Military

Bowe Bergdhal Pleads Guilty to Desertion and Misbehavior Before the Enemy – Life Sentence Possible

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Army Sgt. Bowe Bergdahl remains a mystery. He pleaded guilty Monday to abandoning his post in Afghanistan in 2009. Bergdahl was rescued in 2014 after 5 years as a prisoner of the Taliban when President Obama offered 5 terrorist prisoners in exchange for Bergdahl’s release. It remains uncertain how Bergdahl will be sentenced.

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The maximum sentence for misbehavior in front of the enemy is life in prison. The desertion charge could carry a sentence of 5 years.

Bergdahl’s release in May of 2014 was highly controversial. Many believe the men and resources used to search for Bergdahl were wasted. Others believe more conspiratorial theories that suggest the efforts to rescue Bergdahl indicate he was engaged in espionage collection when he was captured. The Obama administration went so far as to say Bergdahl had “served with honor and distinction.”

The Army hasn’t been so willing to forgive. As Fox reports, “The U.S. Army said Bergdahl asked to enter his plea before the military judge, which brings the saga closer to an end eight years after Bergdahl’s disappearance in Afghanistan set off search missions by scores of his fellow service members.”

Army Col. Jeffery R. Nance, the judge responsible for sentencing, will  decide on Oct. 23.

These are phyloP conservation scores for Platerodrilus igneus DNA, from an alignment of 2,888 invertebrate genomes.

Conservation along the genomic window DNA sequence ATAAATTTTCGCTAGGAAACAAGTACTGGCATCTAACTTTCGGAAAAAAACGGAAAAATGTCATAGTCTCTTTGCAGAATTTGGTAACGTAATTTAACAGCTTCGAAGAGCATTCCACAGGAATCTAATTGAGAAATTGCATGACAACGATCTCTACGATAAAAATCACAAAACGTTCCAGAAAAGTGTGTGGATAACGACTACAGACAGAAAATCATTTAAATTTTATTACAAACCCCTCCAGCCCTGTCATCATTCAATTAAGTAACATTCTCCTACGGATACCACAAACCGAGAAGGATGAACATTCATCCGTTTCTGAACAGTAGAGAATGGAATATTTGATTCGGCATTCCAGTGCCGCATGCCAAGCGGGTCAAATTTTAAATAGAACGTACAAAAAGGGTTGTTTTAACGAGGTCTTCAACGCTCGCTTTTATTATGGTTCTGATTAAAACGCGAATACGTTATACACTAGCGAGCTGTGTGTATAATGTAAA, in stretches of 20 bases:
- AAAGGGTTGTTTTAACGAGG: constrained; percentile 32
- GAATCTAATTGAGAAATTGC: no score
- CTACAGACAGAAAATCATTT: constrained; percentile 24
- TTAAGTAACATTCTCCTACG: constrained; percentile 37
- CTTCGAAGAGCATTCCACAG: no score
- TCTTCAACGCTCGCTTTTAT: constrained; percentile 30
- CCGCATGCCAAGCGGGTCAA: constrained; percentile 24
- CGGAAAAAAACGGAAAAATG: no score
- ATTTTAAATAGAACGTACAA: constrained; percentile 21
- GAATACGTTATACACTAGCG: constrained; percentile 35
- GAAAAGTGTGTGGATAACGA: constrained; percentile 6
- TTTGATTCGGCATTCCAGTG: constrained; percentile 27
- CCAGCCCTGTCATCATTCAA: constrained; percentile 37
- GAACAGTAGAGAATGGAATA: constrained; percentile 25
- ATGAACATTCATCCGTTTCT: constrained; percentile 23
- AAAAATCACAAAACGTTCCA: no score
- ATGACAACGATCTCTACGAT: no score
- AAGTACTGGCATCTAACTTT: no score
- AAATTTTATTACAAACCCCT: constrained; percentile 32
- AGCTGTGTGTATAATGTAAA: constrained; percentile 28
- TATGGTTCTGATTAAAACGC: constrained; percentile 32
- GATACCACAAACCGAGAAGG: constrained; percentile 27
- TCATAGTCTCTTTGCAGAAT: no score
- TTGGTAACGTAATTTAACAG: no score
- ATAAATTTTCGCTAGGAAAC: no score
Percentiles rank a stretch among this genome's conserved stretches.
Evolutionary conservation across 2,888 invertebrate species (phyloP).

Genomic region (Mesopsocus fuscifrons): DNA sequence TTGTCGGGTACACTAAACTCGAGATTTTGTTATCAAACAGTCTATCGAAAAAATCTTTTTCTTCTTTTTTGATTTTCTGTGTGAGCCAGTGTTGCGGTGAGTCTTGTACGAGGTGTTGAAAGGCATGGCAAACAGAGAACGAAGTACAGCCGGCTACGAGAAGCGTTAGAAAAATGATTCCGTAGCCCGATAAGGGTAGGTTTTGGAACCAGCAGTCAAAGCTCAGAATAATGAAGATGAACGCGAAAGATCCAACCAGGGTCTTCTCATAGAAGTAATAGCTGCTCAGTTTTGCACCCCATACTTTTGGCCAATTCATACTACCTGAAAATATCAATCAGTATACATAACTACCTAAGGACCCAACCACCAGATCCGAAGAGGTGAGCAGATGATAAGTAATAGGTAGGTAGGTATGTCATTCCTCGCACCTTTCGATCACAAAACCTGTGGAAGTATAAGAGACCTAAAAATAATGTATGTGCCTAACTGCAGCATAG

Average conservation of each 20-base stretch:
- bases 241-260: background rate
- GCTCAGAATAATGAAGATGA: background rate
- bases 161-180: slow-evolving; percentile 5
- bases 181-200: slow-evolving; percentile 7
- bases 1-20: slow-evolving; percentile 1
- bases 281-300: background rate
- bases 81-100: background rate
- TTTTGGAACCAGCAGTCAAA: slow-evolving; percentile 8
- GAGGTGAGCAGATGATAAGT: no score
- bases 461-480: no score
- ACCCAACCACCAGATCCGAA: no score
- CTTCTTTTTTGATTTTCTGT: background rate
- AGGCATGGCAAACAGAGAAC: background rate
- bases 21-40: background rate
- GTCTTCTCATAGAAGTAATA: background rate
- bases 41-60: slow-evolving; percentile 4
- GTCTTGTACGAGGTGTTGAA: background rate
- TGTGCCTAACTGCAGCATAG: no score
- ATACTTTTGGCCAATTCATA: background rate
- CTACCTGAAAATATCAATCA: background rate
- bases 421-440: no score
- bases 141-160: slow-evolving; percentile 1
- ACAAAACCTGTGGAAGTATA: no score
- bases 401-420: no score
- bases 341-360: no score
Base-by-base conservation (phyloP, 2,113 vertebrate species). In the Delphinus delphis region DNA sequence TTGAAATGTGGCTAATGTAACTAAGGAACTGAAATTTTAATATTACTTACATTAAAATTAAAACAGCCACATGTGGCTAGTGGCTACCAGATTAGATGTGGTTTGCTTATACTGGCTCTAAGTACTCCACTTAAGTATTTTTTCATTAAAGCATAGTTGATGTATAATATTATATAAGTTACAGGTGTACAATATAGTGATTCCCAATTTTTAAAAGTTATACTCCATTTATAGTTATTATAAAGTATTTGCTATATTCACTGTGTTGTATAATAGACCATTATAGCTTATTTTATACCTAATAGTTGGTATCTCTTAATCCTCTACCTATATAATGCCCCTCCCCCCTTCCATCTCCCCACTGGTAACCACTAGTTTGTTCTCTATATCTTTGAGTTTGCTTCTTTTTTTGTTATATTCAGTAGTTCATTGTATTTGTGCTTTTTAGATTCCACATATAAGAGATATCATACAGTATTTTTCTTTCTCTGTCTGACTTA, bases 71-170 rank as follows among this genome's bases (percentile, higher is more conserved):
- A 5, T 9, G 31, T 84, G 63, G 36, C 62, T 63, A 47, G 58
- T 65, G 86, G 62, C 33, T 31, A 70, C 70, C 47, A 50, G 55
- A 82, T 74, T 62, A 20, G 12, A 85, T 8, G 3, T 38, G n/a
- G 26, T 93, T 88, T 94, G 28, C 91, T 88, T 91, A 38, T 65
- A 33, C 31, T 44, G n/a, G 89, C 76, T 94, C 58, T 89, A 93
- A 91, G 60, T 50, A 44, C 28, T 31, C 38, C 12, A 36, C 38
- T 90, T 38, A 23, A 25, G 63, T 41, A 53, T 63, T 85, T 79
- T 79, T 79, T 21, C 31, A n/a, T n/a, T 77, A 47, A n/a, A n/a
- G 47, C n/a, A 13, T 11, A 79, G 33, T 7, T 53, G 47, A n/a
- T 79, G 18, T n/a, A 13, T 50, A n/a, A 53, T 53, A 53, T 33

Reports about Bergdahl’s time in captivity have painted a confusing picture. At times, he was clearly a prisoner. He was tortured and held in captivity. Yet other reports indicate he willingly converted to Islam, befriended his captors, and even gained their trust. Some witnesses said he was treated as an equal, and allowed to carry a firearm.

If true, it mocks the efforts made to save him. This summer, Fox writes, a “judge ruled that a Navy SEAL and an Army National Guard sergeant wouldn’t have wound up in separate firefights that left them wounded if they hadn’t been searching for Bergdahl.”

Bergdahl dismisses the criticism. “We may as well go back to kangaroo courts and lynch mobs that got what they wanted,” Bergdahl told a documentary film maker. “The people who want to hang me, you’re never going to convince those people.”